Much of your writing life has been conducted in an uneasy relationship with metaphor, beginning with a distant memory of some teacher telling you you could never hope to understand romantic poetry, which of course you at the time wished to write, without some degree of intimacy with it. But with some notable exceptions in your reading, it became apparent to you that you'd have to find some other way in with romantic poetry because so much of it, metaphorical, allegorical, and simile-like, did not stand the test of time. This was about the time you discovered William Carlos Williams, but that is for another time, since this means to stay for at least a few paragraphs on the subject of metaphor.

You began filling notebooks with such metaphor and simile as you encountered, reaching the point where you hoped never to see another and wrote for yourself in simple, declarative sentences that seemed pretty straightforward and uncluttered. It was no wonder you felt a growing affinity with the then pulp magazines, mysteries, science fiction, and westerns. Lousy pay rates but you were pretty prolific at the time and saw your clear to making enough to keep you in books, a night a week out at some place where jazz was to be had, and something adventurous to throw in the crock pot.

Then you discovered Raymond Chandler, who seemed to produce metaphor the way you produced excuses. Out the window, sometimes even literally, went the straightforward declarative sentences. What are these, Richard said one night when he came by your window to meow, a way of signaling you out of the house without awakening neighbors, stepping in the process on balled sheets of paper. Metaphors, you said. What are these, John Carroll said when you turned in pages on a screenplay. Metaphors, you said. Lad, he said. He wanted to say more. As long as I'm paying you, there will be no more goddamned metaphors in the screenplays.

Look, I said one day. Raymond Chandler uses them all over the place and they even hired Faulkner to do the screenplays of his novels. Lad, he said. He wanted to say more. It may be vulgar for me to say this but you can, if you wish, blow your nose without using a handkerchief, which is precisely what most of the people who will pay to see this movie would do if they thought they could get away with it and which many do without even thinking about the consequences.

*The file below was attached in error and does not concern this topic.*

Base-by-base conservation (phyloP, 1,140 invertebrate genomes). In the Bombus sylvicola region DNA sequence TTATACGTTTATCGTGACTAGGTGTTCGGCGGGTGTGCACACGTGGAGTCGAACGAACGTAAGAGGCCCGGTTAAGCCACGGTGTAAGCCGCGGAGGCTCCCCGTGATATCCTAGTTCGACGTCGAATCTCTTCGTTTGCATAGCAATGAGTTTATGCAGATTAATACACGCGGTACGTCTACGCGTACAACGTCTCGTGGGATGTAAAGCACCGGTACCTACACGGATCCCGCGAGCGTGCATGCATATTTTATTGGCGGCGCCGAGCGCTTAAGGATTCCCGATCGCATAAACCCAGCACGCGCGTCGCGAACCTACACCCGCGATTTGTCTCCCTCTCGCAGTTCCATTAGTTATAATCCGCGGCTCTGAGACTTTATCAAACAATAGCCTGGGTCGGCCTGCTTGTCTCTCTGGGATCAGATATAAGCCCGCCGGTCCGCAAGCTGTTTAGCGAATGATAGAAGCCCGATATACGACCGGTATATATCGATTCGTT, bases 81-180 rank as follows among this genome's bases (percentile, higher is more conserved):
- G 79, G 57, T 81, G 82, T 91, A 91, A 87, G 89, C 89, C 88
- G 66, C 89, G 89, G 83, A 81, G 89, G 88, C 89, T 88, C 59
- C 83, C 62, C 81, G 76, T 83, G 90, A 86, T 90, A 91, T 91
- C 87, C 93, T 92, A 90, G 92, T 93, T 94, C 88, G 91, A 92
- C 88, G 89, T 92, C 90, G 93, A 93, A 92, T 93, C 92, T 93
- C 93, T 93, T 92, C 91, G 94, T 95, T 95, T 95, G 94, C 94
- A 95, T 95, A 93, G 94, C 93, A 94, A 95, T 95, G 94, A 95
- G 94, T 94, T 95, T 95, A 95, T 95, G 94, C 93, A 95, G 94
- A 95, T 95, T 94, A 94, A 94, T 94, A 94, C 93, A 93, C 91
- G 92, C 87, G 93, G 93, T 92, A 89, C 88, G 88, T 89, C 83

I arrived early the next morning with thirty some pages, and not a single metaphor. When I drove down the sprawl of driveway, I saw two men,drunkenly brawling near the porte cochere. As I approached, I recognized one of the brawlers as John, cocking his arm back for a swing. "You son of a bitch," he said to his opponent. "If you had any decency, you'd tell me where you are." Both his eyes had been fairly well puffed beyond vision. "And you," his opponent said. "If you were half the man you make yourself out to be, you'd stand still." Thus spake not Zarathrustra but Clark Gable, a frequent roistering companion of John.

"Is that you, Lad?" John said as you approached. "On a Saturday?"
"I brought some pages without metaphor."
"Why would you do that?" Gable asked, turning in my direction, his face as bruised as John's. "Why would you write anything without a metaphor? Goddamn you, LaFitte [for that was John's true surname]What have you done to this man?"

At which point, John's mother called to inform us breakfast was ready.

"Christ," Gable said, "I thought we were at my place. What the hell are we doing at your place? Where is my car? I suppose you sold it."

John had abandoned or forgotten the causes of his fight with Gable, turned to you. "You see, Lad? With people like us, metaphor is unnecessary?"

You actually wanted to believe that and for a time you did, but there did not seem to be on the pages you wrote the things you hoped would be there. You could not articulate what those things were. You looked for them in vain. It helped some that Christopher Isherwood spoke to you of times when he deliberately tried to cause the pockets and hems of his denims to appear threadbare, "Saintly in their wretched simplicity," he said, but there was nothing wretched nor simple that you could find in his writing; it was all elegant and pointed as well as honest.

They come at you now with the persistence of telephone solicitors, male and female, asking you how you're doing today, approaching you like coffee stains on a freshly laundered shirt. They have made you as wary as a man with dandruff venturing out of the house in a blue suit. Of course you check for them. Why, a student once asked, do your comments on our stories always contain metaphor?

Your answer could have been--but wasn't--synecdoche; the part always representing the whole or the whole always suggesting a part, or things wanting to connect as if on their own. You would have to be two ants shy of a picnic not to get the message.

Thursday, March 18, 2010

Speak the speech, I pray you

The spoken word in a dramatic narrative is a welcomed respite from the conversation of the workplace, school, home, and all those places in between where we attempt to convey our needs and dreams to others. Although these spoken words have subtext and make some attempt at nuance, they are not dialogue and they are precisely not dialogue because no matter how we yearn or try to be characters, we are merely ourselves. As ourselves, we speak conversational English, trying to enhance the result with wit, possibly even humor. We go about our daily routine approaching moments when we wish we had dialogue to offer but at the same time mindful that dialogue does not work in the quotidian any more than conversation works to any effect at all in fiction.